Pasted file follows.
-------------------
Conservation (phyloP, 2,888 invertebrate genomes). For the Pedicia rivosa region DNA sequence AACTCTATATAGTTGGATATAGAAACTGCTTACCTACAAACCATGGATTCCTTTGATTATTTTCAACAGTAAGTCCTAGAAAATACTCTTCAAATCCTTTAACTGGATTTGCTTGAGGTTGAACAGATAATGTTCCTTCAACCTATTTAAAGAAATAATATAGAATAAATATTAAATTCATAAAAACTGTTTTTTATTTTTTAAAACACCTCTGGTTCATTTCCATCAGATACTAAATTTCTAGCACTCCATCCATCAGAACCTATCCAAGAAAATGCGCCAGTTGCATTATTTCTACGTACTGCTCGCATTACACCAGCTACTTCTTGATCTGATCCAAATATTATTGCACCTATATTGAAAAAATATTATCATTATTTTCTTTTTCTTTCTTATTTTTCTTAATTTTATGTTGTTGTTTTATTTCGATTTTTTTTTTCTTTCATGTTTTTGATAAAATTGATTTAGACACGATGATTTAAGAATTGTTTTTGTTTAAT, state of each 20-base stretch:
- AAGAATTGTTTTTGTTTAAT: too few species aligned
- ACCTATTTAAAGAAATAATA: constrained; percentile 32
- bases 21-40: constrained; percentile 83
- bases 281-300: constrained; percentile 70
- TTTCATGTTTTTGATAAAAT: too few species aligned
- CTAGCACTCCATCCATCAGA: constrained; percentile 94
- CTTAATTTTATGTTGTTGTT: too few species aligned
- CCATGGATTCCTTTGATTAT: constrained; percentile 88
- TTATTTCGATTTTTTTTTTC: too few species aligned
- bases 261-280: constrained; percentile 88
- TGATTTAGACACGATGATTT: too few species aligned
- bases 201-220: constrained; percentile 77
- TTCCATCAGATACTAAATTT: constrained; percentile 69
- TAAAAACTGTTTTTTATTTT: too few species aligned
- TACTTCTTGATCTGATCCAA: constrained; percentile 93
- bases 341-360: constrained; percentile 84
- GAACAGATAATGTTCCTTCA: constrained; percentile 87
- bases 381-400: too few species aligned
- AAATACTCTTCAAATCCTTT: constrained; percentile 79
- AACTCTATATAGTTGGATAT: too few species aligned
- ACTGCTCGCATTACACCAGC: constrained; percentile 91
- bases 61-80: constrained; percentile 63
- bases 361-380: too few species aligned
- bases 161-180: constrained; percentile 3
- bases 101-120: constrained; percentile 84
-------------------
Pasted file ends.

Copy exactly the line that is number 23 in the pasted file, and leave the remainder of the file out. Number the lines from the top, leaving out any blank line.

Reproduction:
- bases 61-80: constrained; percentile 63